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Involving service-users in palliative care research – new paper from the Cicely Saunders Institute published in Palliative Medicine, eHospice

Researchers at the Cicely Saunders Institute explain to eHospice why service users should be involved in palliative care research. The research was led by Dr Barbara Daveson, Lecturer in Health Services at the Institute. A previously established method in palliative care – the MORECare Transparent Expert Consultation approach —  was used. The research involved hosting a patient, carer and public involvement (PPI) workshop in 2014 at the Institute. Individual priorities of patients, caregivers, user advocates, researchers and members of the public were shared and then carefully analysed. Other researchers from the Cicely Saunders Institute mentioned in the article were: Susanne de Wolf-Linder, Dr Jana Witt and Professor Irene HigginsonThe results of this work have been published in the Palliative Medicine journal


Is cancer money well spent?, BBC Radio 4

One in two of us is likely to be diagnosed with cancer at some time in our lives and the NHS England budget for cancer treatment is over £6 billion. In a Radio 4 investigation on how money is spent on cancer treatment, Matthew Hill asks whether we have got the balance right. Professor Irene Higginson, Director of the Cicely Saunders Institute, is one of the guests on the programme (this item runs approximately 31 minutes into the programme).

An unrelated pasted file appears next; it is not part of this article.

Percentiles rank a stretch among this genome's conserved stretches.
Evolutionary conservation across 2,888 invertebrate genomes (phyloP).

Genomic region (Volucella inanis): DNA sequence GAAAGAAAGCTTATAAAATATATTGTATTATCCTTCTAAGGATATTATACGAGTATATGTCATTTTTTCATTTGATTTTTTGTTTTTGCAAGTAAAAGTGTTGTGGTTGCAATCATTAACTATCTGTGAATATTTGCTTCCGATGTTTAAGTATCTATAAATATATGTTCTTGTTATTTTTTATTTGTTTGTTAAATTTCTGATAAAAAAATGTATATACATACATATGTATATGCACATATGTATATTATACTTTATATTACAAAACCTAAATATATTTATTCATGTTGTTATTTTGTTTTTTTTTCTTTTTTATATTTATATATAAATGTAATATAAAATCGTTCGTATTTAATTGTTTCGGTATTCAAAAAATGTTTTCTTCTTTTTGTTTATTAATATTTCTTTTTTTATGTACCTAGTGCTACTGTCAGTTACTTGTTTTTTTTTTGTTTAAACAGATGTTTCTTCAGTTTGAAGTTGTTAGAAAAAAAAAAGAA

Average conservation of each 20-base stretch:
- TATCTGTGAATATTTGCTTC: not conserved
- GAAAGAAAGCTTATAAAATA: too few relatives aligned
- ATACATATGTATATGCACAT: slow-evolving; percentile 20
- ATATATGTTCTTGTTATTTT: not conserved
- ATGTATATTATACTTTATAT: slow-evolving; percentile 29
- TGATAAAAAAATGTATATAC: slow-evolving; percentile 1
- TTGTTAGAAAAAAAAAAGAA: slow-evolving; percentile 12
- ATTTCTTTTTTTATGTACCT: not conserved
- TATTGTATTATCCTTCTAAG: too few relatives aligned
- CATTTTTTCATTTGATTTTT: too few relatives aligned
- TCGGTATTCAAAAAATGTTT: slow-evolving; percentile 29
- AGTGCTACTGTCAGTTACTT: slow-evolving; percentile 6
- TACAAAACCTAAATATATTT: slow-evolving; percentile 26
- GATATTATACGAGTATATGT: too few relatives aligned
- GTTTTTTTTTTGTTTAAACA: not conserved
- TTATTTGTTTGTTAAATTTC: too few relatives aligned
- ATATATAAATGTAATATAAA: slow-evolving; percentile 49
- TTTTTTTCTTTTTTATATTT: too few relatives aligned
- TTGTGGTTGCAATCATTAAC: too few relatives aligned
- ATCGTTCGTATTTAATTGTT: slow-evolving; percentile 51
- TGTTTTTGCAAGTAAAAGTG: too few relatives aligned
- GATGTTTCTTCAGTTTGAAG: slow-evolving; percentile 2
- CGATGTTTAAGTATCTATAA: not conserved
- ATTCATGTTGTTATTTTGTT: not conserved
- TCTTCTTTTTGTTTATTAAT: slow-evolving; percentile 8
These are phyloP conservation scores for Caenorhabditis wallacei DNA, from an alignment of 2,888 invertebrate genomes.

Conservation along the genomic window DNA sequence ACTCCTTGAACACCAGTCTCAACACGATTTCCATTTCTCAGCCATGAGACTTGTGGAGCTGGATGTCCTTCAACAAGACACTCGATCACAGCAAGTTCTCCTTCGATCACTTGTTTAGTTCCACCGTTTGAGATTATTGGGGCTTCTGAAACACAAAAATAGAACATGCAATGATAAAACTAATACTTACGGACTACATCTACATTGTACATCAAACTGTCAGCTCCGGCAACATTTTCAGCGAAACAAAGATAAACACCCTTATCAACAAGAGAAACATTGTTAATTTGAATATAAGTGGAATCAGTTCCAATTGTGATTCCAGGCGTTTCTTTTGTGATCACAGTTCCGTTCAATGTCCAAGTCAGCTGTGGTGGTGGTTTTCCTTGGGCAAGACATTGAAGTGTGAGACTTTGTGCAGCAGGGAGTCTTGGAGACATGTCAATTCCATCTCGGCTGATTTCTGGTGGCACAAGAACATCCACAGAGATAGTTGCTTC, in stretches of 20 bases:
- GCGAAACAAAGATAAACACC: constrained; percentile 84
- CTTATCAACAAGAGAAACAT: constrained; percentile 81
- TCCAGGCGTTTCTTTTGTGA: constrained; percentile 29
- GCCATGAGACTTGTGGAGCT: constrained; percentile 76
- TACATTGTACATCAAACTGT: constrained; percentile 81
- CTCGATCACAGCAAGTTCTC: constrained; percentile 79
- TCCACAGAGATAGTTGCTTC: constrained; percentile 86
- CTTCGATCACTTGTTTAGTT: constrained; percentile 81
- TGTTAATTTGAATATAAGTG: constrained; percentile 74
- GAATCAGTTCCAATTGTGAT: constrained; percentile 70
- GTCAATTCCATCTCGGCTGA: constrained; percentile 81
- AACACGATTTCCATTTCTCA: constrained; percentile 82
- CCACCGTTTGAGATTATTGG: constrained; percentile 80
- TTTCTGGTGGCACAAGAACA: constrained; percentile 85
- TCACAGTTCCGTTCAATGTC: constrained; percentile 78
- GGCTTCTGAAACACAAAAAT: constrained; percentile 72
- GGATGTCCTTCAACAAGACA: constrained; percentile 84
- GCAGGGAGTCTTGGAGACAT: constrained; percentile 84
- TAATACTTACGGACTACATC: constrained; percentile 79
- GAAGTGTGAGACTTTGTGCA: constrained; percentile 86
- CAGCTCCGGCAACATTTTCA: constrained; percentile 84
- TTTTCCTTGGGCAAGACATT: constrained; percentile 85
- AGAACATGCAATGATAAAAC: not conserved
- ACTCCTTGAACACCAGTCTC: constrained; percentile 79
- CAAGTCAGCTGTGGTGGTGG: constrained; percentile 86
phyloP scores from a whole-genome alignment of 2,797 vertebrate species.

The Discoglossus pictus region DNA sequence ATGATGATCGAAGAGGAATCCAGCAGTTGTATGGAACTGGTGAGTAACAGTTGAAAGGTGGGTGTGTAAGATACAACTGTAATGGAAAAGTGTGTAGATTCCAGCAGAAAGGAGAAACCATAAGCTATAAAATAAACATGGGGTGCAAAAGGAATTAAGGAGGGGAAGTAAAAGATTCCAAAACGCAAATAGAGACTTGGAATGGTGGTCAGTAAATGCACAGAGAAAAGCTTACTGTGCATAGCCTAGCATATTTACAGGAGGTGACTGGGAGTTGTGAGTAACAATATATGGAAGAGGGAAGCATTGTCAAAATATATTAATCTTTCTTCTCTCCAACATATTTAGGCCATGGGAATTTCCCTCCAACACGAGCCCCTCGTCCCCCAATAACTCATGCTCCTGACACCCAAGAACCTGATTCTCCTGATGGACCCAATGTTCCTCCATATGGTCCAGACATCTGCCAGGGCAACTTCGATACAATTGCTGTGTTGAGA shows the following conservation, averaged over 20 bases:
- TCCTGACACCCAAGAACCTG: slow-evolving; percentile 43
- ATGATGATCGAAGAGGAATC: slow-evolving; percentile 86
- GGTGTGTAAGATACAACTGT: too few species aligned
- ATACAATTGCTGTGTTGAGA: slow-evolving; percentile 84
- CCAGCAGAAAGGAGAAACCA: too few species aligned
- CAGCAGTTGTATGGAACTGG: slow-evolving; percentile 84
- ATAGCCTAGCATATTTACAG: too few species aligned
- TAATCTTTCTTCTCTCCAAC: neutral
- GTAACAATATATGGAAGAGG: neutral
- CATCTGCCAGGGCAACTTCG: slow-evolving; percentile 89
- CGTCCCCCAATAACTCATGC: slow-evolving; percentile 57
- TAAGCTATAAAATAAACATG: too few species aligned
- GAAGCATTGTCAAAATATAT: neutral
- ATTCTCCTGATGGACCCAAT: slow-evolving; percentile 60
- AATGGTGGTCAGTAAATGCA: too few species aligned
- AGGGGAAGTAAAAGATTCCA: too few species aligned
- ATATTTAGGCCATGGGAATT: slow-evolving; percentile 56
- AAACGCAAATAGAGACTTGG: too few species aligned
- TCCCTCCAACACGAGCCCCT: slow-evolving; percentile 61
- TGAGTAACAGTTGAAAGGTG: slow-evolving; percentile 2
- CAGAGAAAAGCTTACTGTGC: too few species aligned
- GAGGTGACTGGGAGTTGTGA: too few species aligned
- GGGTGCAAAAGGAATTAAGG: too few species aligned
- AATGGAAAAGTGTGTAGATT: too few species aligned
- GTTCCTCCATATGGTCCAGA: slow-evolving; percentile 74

'I had a ticking time bomb inside me': four women who faced Angelina Jolie’s choiceThe Guardian

Angelina Jolie has been open about her decision to reduce her risk of developing ovarian cancer by undergoing extensive surgery. In this article, other women share their stories. Dr Jana Witt, who is Project Manager & Research Associate at the Cicely Saunders Institute, created an Oophorectomy Decision Explorer for her PhD at Cardiff University, which evolved into a decision-making tool. She commented on how media coverage of Angelina Jolie has influenced how people view preventive surgery, but emphasises that it is really an option only for those women who are at high risk. Those women she spoke to for her research who chose preventive surgery expressed no regrets at their decision; however, the same was true of the women who opted for surveillance instead.

ACCESSCare for lesbian, gay, bisexual and transgendered people approaching the end of life, eHospice 

An online article about ACCESSCare features on E-hospice this month. The article includes an interview with the study's Principal Investigator, Dr Richard Harding. The project, which is funded by Marie Curie Cancer Care, aims to increase demand for, and supply of, palliative care to sexual minorities. Dr Harding said: “Marie Curie has a strong focus on access to end of life care – and quality end of life care – it’s important that they’re showing the leadership for LGBT communities.” The study is now open and recruiting people who identify as lesbian, gay, bisexual and/or transgendered (LGBT) and are facing the later stages of a life limiting illness. 

The Sunday Programme, BBC Radio 4

Dr Jonathan Koffman, Senior Lecturer at the Cicely Saunders Institute, and MSc alumna and visiting lecturer, Dr Libby Sallnow, took part in last Sunday’s edition of the Sunday programme, on BBC Radio 4. The programme looked at how hospitals and hospices such as St Joseph’s in Hackney, are adapting their services to respond to religious and cultural needs for relatives and patients at the end of their lives. This item runs at approximately 25 minutes 36 seconds.



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